Students will soon be able to transfer schoolwork from an iPad to a MacBook without using cords or pushing a button.
Apple’s iCloud, which the company revealed last week, eliminates the use of flash drives for Apple users. The cloud service stores content from one Apple device and wirelessly sends the content to all of the user’s Apple products. iPhone users can take a photo with the phone’s camera and it will send to iCloud without any manual syncing process or proximity limits.
“We are going to move the digital hub, the center of your digital life, to the cloud,” Apple CEO Steve Jobs said during the keynote speech last Tuesday. “Some people think the cloud is just a hard disc in the sky. We think it’s way more than that.”
Previously, Apple introduced MobileMe, which allowed users to store 20 or 40 gigabytes. It later required a paid subscription, and then stopped accepting new users. iCloud will replace MobileMe in the fall.
The iCloud announcement has some Kent State Mac users excited, while others plan to wait to find out about all of its capabilities.
“I like the design, the continuity, the OS and hardware,” said Stephen Forbes, senior music education major who has used a Mac for five years. “It’s free; I will (use it). It’s like an external hard drive.”
Elizabeth Gould, senior fine arts major, said she is not a Mac user and has no need for iCloud.
“A Mac is only for people with specific needs,” Gould said. “I do a little bit of everything. I’d have to see what they offer. It’d be convenient to have everything synched, but I’m doing fine now.”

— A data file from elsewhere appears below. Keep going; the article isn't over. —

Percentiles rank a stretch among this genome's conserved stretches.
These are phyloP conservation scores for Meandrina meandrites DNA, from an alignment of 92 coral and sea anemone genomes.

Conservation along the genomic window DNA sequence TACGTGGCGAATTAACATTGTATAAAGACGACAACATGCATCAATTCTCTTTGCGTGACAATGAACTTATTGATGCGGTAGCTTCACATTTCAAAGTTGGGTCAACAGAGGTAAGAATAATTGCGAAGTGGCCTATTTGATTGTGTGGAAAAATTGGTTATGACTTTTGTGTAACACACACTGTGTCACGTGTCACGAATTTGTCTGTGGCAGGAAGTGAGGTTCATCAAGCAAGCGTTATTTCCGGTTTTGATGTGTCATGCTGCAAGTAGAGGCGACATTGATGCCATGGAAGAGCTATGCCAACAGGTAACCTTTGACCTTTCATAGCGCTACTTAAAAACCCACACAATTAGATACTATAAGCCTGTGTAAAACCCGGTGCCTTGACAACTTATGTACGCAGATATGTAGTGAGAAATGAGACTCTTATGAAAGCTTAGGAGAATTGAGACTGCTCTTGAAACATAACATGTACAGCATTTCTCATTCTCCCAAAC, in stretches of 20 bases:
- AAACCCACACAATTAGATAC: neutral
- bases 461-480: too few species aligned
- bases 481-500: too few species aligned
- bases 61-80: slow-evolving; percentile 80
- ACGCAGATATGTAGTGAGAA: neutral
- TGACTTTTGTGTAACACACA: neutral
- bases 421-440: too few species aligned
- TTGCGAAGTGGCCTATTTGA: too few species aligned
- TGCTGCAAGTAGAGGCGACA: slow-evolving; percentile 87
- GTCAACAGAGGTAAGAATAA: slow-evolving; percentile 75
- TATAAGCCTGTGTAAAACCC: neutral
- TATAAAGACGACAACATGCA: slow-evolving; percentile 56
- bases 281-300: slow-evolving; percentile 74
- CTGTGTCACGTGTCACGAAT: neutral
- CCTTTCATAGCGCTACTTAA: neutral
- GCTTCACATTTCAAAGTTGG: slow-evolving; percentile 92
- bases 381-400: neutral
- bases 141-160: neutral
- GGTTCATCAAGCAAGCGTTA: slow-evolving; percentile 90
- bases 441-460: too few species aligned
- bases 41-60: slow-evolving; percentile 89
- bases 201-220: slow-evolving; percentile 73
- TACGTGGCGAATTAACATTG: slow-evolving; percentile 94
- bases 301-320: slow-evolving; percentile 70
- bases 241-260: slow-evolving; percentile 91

Alex Minko, senior electronic media major, said he uses a Mac but not other Apple products.
“I have no real need, without an iPad or an iPhone.” Minko said.
Apple has added iTunes Match as well. This product syncs iTunes music through iCloud and replaces any music that users rip from CDs with their matching iTunes files for a $25 yearly fee.
“I would use the syncing,” Forbes said. “You only pay a small fee for all that music.”
iCloud is Apple’s response to Amazon.com’s cloud, which stores all downloadable Amazon purchases and uploaded content on separate servers.
Unlike other Apple products, iCloud will not be available for PC users. While the product has been created, the exact date of release is unknown.
Apple is facing a lawsuit from similarly named iCloud Communications, an online phone service provider based in Phoenix. Lawyers for iCloud Communications wrote in their complaint that the company has received inquiries about whether it is owned or affiliated with Apple.
Contact Samantha Pietra at [email protected]